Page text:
Clare reflects on her experience at the ashram, appreciating the welcoming community and engaging yoga practices that resonate with her background in dance, gymnastics, and athleticism. Despite enjoying the physical aspects of yoga, she acknowledges a lack of intellectual stimulation during her early years without a teacher.

Having practiced yoga independently for 15 years, Clare longed for a deeper understanding and inspiration. She notes the absence of a sense of “other” in her previous experiences, prompting her curiosity about dedicating practices for the benefit of others. This realization becomes a pivotal point leading her towards Buddhism. The concept of interconnectedness and the idea that one’s actions affect others resonates with her, providing a sense of purpose beyond self-improvement.

While she finds inspiration in the lives of certain individuals, such as Christian Materia and her yoga teacher, Clare expresses that Buddhism uniquely captures her interest by emphasizing the idea that spiritual growth is not solely for personal gain but to positively impact the world. She contrasts this with practices that might lead to self-obsession and neurosis.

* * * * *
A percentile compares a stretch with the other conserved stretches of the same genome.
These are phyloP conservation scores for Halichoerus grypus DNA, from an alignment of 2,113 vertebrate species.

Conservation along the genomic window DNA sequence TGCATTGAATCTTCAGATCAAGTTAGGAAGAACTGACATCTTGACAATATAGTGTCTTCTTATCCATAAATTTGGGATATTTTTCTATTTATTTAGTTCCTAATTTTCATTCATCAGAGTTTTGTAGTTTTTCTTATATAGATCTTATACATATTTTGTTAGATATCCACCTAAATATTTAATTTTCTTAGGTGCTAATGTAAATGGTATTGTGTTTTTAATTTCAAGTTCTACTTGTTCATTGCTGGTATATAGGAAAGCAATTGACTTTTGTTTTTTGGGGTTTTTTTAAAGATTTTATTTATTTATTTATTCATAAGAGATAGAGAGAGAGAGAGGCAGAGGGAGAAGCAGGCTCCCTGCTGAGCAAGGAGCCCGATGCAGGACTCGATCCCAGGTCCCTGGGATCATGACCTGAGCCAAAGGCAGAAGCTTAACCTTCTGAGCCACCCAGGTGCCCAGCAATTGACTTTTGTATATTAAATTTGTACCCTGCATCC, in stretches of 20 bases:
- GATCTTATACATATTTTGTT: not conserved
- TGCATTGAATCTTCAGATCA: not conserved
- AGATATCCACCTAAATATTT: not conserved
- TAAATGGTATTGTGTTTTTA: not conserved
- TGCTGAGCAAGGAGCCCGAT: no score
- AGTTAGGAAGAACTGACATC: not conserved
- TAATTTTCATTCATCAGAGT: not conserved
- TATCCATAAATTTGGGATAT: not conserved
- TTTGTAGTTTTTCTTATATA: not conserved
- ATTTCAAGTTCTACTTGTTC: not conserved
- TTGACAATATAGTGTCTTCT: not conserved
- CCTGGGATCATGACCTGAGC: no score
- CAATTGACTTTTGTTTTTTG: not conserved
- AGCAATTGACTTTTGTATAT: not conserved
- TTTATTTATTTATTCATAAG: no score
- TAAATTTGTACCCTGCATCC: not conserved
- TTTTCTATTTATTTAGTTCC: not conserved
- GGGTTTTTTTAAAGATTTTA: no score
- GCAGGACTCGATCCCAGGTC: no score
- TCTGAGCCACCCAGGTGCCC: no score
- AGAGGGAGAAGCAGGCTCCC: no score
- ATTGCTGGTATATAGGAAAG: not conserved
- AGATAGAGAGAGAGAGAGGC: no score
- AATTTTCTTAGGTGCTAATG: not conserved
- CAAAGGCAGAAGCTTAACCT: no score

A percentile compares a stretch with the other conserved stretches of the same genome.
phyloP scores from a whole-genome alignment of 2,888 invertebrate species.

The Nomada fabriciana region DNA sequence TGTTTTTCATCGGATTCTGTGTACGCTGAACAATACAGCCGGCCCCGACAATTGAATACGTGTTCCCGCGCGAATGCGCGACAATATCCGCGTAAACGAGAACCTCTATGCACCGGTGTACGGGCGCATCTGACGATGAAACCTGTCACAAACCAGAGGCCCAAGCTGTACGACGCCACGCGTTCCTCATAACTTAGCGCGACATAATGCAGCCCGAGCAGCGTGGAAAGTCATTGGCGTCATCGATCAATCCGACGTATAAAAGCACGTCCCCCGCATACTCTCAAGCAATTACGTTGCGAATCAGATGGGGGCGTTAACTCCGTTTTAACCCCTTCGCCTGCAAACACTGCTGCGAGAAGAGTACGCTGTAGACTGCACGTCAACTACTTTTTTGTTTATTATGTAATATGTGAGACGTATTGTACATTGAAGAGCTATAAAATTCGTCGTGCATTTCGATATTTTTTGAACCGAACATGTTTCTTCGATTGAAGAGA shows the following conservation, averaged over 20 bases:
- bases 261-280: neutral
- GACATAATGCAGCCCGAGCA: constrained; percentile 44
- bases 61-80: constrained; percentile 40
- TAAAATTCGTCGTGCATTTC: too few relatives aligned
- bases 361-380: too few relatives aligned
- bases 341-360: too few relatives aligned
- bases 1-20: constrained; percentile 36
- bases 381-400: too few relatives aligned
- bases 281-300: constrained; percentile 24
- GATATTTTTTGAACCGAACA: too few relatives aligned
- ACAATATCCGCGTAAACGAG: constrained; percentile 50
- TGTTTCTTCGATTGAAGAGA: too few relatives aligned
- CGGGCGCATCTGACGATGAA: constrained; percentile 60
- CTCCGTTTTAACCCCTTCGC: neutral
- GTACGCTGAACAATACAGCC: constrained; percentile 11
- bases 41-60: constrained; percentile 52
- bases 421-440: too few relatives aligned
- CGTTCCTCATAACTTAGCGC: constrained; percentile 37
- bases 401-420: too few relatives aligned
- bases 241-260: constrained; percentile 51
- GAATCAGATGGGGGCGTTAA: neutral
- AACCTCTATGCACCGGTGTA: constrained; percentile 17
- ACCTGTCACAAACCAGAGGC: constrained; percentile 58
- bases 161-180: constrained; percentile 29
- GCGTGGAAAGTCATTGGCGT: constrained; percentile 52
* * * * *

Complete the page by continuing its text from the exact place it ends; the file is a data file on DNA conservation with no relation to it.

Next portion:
Clare recognizes the calming effects of yoga on her busy mind and acknowledges its contribution to physical health. However, she articulates that Buddhism has played a distinct role in challenging her mind, expanding her consciousness, and prompting a continuous quest for understanding. She values the practice of developing both the body and the mind, envisioning a journey that extends beyond physical well-being and into the realm of self-awareness and mindfulness.


After her mother’s passing in an old people’s home, Clare, from a Catholic background, invited a spiritual teacher to lead a practice. During the session held in the presence of her mother’s body, the teacher encouraged Clare to focus on the positive aspects of her mother’s life, viewing them as a cushion carrying her forward into the next phase. He advised Clare to release any negative thoughts or actions, whether from her or her mother’s side, fostering a cushion of positivity to accompany her mother on her journey. Clare found the teacher’s words to be a comforting and beautiful perspective on her mother’s transition.